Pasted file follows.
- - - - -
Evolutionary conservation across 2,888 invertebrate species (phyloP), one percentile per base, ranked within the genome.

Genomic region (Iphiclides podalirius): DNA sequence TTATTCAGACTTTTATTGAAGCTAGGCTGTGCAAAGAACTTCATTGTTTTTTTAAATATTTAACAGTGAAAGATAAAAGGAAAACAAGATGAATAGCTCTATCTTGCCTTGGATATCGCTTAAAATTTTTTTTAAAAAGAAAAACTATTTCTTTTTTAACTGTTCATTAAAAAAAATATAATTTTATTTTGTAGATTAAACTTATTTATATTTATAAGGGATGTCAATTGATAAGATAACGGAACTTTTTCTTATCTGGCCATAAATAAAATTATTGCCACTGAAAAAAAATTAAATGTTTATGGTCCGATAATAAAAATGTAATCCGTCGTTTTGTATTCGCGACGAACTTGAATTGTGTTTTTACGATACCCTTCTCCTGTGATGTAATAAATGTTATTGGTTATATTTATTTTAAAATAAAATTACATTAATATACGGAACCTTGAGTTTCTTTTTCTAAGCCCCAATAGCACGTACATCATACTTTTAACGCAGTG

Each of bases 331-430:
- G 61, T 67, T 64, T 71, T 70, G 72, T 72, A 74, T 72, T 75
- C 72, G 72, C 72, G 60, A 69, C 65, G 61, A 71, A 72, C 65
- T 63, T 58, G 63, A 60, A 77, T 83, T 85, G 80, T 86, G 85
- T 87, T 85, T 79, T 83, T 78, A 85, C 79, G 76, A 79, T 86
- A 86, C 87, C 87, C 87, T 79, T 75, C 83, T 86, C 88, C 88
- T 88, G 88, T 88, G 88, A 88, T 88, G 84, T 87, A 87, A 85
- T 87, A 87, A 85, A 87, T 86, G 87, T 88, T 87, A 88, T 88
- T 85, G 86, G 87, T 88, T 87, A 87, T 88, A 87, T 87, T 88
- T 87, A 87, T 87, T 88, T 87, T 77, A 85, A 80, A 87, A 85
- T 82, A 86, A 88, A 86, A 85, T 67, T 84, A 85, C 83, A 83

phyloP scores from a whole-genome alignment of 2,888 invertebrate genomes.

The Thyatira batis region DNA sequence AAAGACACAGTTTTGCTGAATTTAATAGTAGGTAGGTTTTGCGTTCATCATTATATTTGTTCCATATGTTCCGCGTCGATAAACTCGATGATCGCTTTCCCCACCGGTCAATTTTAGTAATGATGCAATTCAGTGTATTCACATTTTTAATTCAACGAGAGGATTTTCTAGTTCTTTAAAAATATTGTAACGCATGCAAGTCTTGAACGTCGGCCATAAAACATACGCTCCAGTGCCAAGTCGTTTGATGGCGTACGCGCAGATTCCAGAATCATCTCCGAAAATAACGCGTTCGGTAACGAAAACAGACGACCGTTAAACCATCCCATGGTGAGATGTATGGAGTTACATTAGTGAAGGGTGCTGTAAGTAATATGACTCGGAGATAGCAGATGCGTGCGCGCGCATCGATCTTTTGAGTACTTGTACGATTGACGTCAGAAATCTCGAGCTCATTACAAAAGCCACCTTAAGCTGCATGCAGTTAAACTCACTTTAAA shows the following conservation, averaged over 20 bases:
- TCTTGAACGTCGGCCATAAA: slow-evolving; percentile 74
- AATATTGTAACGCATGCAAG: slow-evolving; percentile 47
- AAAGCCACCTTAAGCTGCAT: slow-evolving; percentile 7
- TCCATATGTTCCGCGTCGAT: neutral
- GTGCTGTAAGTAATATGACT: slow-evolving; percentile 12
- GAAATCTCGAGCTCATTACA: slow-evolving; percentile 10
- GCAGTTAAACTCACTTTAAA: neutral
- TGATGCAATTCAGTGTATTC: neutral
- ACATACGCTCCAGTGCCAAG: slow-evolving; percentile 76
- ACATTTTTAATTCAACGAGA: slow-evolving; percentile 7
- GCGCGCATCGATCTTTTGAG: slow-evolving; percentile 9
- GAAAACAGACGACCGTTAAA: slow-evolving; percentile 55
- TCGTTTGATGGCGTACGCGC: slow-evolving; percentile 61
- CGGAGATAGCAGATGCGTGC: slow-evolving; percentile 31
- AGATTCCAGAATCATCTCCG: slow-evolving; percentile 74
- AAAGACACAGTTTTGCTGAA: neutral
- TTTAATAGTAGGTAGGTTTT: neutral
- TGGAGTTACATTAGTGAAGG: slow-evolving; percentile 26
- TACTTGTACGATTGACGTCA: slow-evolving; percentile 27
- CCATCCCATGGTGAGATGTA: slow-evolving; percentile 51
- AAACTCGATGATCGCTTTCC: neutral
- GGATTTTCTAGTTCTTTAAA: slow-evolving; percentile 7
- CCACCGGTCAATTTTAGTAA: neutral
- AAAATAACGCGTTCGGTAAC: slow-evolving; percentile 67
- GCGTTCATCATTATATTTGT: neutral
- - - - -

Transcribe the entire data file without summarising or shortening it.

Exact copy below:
Evolutionary conservation across 2,888 invertebrate species (phyloP), one percentile per base, ranked within the genome.

Genomic region (Iphiclides podalirius): DNA sequence TTATTCAGACTTTTATTGAAGCTAGGCTGTGCAAAGAACTTCATTGTTTTTTTAAATATTTAACAGTGAAAGATAAAAGGAAAACAAGATGAATAGCTCTATCTTGCCTTGGATATCGCTTAAAATTTTTTTTAAAAAGAAAAACTATTTCTTTTTTAACTGTTCATTAAAAAAAATATAATTTTATTTTGTAGATTAAACTTATTTATATTTATAAGGGATGTCAATTGATAAGATAACGGAACTTTTTCTTATCTGGCCATAAATAAAATTATTGCCACTGAAAAAAAATTAAATGTTTATGGTCCGATAATAAAAATGTAATCCGTCGTTTTGTATTCGCGACGAACTTGAATTGTGTTTTTACGATACCCTTCTCCTGTGATGTAATAAATGTTATTGGTTATATTTATTTTAAAATAAAATTACATTAATATACGGAACCTTGAGTTTCTTTTTCTAAGCCCCAATAGCACGTACATCATACTTTTAACGCAGTG

Each of bases 331-430:
- G 61, T 67, T 64, T 71, T 70, G 72, T 72, A 74, T 72, T 75
- C 72, G 72, C 72, G 60, A 69, C 65, G 61, A 71, A 72, C 65
- T 63, T 58, G 63, A 60, A 77, T 83, T 85, G 80, T 86, G 85
- T 87, T 85, T 79, T 83, T 78, A 85, C 79, G 76, A 79, T 86
- A 86, C 87, C 87, C 87, T 79, T 75, C 83, T 86, C 88, C 88
- T 88, G 88, T 88, G 88, A 88, T 88, G 84, T 87, A 87, A 85
- T 87, A 87, A 85, A 87, T 86, G 87, T 88, T 87, A 88, T 88
- T 85, G 86, G 87, T 88, T 87, A 87, T 88, A 87, T 87, T 88
- T 87, A 87, T 87, T 88, T 87, T 77, A 85, A 80, A 87, A 85
- T 82, A 86, A 88, A 86, A 85, T 67, T 84, A 85, C 83, A 83

phyloP scores from a whole-genome alignment of 2,888 invertebrate genomes.

The Thyatira batis region DNA sequence AAAGACACAGTTTTGCTGAATTTAATAGTAGGTAGGTTTTGCGTTCATCATTATATTTGTTCCATATGTTCCGCGTCGATAAACTCGATGATCGCTTTCCCCACCGGTCAATTTTAGTAATGATGCAATTCAGTGTATTCACATTTTTAATTCAACGAGAGGATTTTCTAGTTCTTTAAAAATATTGTAACGCATGCAAGTCTTGAACGTCGGCCATAAAACATACGCTCCAGTGCCAAGTCGTTTGATGGCGTACGCGCAGATTCCAGAATCATCTCCGAAAATAACGCGTTCGGTAACGAAAACAGACGACCGTTAAACCATCCCATGGTGAGATGTATGGAGTTACATTAGTGAAGGGTGCTGTAAGTAATATGACTCGGAGATAGCAGATGCGTGCGCGCGCATCGATCTTTTGAGTACTTGTACGATTGACGTCAGAAATCTCGAGCTCATTACAAAAGCCACCTTAAGCTGCATGCAGTTAAACTCACTTTAAA shows the following conservation, averaged over 20 bases:
- TCTTGAACGTCGGCCATAAA: slow-evolving; percentile 74
- AATATTGTAACGCATGCAAG: slow-evolving; percentile 47
- AAAGCCACCTTAAGCTGCAT: slow-evolving; percentile 7
- TCCATATGTTCCGCGTCGAT: neutral
- GTGCTGTAAGTAATATGACT: slow-evolving; percentile 12
- GAAATCTCGAGCTCATTACA: slow-evolving; percentile 10
- GCAGTTAAACTCACTTTAAA: neutral
- TGATGCAATTCAGTGTATTC: neutral
- ACATACGCTCCAGTGCCAAG: slow-evolving; percentile 76
- ACATTTTTAATTCAACGAGA: slow-evolving; percentile 7
- GCGCGCATCGATCTTTTGAG: slow-evolving; percentile 9
- GAAAACAGACGACCGTTAAA: slow-evolving; percentile 55
- TCGTTTGATGGCGTACGCGC: slow-evolving; percentile 61
- CGGAGATAGCAGATGCGTGC: slow-evolving; percentile 31
- AGATTCCAGAATCATCTCCG: slow-evolving; percentile 74
- AAAGACACAGTTTTGCTGAA: neutral
- TTTAATAGTAGGTAGGTTTT: neutral
- TGGAGTTACATTAGTGAAGG: slow-evolving; percentile 26
- TACTTGTACGATTGACGTCA: slow-evolving; percentile 27
- CCATCCCATGGTGAGATGTA: slow-evolving; percentile 51
- AAACTCGATGATCGCTTTCC: neutral
- GGATTTTCTAGTTCTTTAAA: slow-evolving; percentile 7
- CCACCGGTCAATTTTAGTAA: neutral
- AAAATAACGCGTTCGGTAAC: slow-evolving; percentile 67
- GCGTTCATCATTATATTTGT: neutral